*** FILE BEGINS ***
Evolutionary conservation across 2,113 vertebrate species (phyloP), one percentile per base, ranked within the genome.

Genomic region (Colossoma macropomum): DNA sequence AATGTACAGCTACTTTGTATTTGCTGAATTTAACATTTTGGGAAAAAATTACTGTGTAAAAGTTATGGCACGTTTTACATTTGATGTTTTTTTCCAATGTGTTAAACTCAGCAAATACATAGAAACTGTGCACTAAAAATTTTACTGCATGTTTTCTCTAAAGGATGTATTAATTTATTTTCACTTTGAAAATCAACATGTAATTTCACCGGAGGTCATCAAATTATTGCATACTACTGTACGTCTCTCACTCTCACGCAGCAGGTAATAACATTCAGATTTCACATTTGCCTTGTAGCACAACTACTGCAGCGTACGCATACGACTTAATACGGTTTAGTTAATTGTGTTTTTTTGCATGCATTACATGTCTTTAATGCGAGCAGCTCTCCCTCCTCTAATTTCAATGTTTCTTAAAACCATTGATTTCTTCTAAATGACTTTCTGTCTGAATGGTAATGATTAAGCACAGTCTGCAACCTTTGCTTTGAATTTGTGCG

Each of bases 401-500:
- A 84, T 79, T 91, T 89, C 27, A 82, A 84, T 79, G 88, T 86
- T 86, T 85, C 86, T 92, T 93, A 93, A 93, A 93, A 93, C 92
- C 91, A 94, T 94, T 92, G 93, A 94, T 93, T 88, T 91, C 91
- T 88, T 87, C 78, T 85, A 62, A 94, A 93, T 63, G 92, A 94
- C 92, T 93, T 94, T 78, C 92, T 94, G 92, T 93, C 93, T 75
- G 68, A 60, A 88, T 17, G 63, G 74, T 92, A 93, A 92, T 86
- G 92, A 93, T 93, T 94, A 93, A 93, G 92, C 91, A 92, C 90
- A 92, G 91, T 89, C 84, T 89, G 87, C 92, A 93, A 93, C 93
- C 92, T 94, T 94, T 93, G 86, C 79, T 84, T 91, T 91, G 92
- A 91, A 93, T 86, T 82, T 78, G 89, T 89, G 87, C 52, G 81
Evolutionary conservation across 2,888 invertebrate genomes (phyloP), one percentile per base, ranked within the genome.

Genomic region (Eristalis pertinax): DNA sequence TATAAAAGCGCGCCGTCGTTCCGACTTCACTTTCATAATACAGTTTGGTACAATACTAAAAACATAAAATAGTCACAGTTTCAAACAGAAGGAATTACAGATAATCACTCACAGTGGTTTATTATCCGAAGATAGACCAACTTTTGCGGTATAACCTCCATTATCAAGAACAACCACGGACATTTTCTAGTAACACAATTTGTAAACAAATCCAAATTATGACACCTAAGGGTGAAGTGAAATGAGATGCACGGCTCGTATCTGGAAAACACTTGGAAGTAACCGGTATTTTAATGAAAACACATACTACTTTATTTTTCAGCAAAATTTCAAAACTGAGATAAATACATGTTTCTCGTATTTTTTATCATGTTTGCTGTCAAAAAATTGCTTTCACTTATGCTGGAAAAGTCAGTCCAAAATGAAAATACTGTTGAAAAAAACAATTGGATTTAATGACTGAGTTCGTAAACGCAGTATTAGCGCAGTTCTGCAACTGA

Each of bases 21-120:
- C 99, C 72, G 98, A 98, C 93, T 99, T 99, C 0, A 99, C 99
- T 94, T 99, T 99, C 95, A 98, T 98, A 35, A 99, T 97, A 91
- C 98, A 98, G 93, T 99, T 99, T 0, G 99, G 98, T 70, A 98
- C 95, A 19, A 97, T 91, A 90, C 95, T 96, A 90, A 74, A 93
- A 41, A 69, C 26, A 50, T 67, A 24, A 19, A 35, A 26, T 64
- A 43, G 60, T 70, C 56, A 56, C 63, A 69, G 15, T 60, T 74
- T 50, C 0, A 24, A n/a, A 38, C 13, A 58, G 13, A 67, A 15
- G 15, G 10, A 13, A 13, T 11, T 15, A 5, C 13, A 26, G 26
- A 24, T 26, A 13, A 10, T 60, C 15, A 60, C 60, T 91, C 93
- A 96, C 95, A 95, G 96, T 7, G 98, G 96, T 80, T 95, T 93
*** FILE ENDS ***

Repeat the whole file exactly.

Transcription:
Evolutionary conservation across 2,113 vertebrate species (phyloP), one percentile per base, ranked within the genome.

Genomic region (Colossoma macropomum): DNA sequence AATGTACAGCTACTTTGTATTTGCTGAATTTAACATTTTGGGAAAAAATTACTGTGTAAAAGTTATGGCACGTTTTACATTTGATGTTTTTTTCCAATGTGTTAAACTCAGCAAATACATAGAAACTGTGCACTAAAAATTTTACTGCATGTTTTCTCTAAAGGATGTATTAATTTATTTTCACTTTGAAAATCAACATGTAATTTCACCGGAGGTCATCAAATTATTGCATACTACTGTACGTCTCTCACTCTCACGCAGCAGGTAATAACATTCAGATTTCACATTTGCCTTGTAGCACAACTACTGCAGCGTACGCATACGACTTAATACGGTTTAGTTAATTGTGTTTTTTTGCATGCATTACATGTCTTTAATGCGAGCAGCTCTCCCTCCTCTAATTTCAATGTTTCTTAAAACCATTGATTTCTTCTAAATGACTTTCTGTCTGAATGGTAATGATTAAGCACAGTCTGCAACCTTTGCTTTGAATTTGTGCG

Each of bases 401-500:
- A 84, T 79, T 91, T 89, C 27, A 82, A 84, T 79, G 88, T 86
- T 86, T 85, C 86, T 92, T 93, A 93, A 93, A 93, A 93, C 92
- C 91, A 94, T 94, T 92, G 93, A 94, T 93, T 88, T 91, C 91
- T 88, T 87, C 78, T 85, A 62, A 94, A 93, T 63, G 92, A 94
- C 92, T 93, T 94, T 78, C 92, T 94, G 92, T 93, C 93, T 75
- G 68, A 60, A 88, T 17, G 63, G 74, T 92, A 93, A 92, T 86
- G 92, A 93, T 93, T 94, A 93, A 93, G 92, C 91, A 92, C 90
- A 92, G 91, T 89, C 84, T 89, G 87, C 92, A 93, A 93, C 93
- C 92, T 94, T 94, T 93, G 86, C 79, T 84, T 91, T 91, G 92
- A 91, A 93, T 86, T 82, T 78, G 89, T 89, G 87, C 52, G 81
Evolutionary conservation across 2,888 invertebrate genomes (phyloP), one percentile per base, ranked within the genome.

Genomic region (Eristalis pertinax): DNA sequence TATAAAAGCGCGCCGTCGTTCCGACTTCACTTTCATAATACAGTTTGGTACAATACTAAAAACATAAAATAGTCACAGTTTCAAACAGAAGGAATTACAGATAATCACTCACAGTGGTTTATTATCCGAAGATAGACCAACTTTTGCGGTATAACCTCCATTATCAAGAACAACCACGGACATTTTCTAGTAACACAATTTGTAAACAAATCCAAATTATGACACCTAAGGGTGAAGTGAAATGAGATGCACGGCTCGTATCTGGAAAACACTTGGAAGTAACCGGTATTTTAATGAAAACACATACTACTTTATTTTTCAGCAAAATTTCAAAACTGAGATAAATACATGTTTCTCGTATTTTTTATCATGTTTGCTGTCAAAAAATTGCTTTCACTTATGCTGGAAAAGTCAGTCCAAAATGAAAATACTGTTGAAAAAAACAATTGGATTTAATGACTGAGTTCGTAAACGCAGTATTAGCGCAGTTCTGCAACTGA

Each of bases 21-120:
- C 99, C 72, G 98, A 98, C 93, T 99, T 99, C 0, A 99, C 99
- T 94, T 99, T 99, C 95, A 98, T 98, A 35, A 99, T 97, A 91
- C 98, A 98, G 93, T 99, T 99, T 0, G 99, G 98, T 70, A 98
- C 95, A 19, A 97, T 91, A 90, C 95, T 96, A 90, A 74, A 93
- A 41, A 69, C 26, A 50, T 67, A 24, A 19, A 35, A 26, T 64
- A 43, G 60, T 70, C 56, A 56, C 63, A 69, G 15, T 60, T 74
- T 50, C 0, A 24, A n/a, A 38, C 13, A 58, G 13, A 67, A 15
- G 15, G 10, A 13, A 13, T 11, T 15, A 5, C 13, A 26, G 26
- A 24, T 26, A 13, A 10, T 60, C 15, A 60, C 60, T 91, C 93
- A 96, C 95, A 95, G 96, T 7, G 98, G 96, T 80, T 95, T 93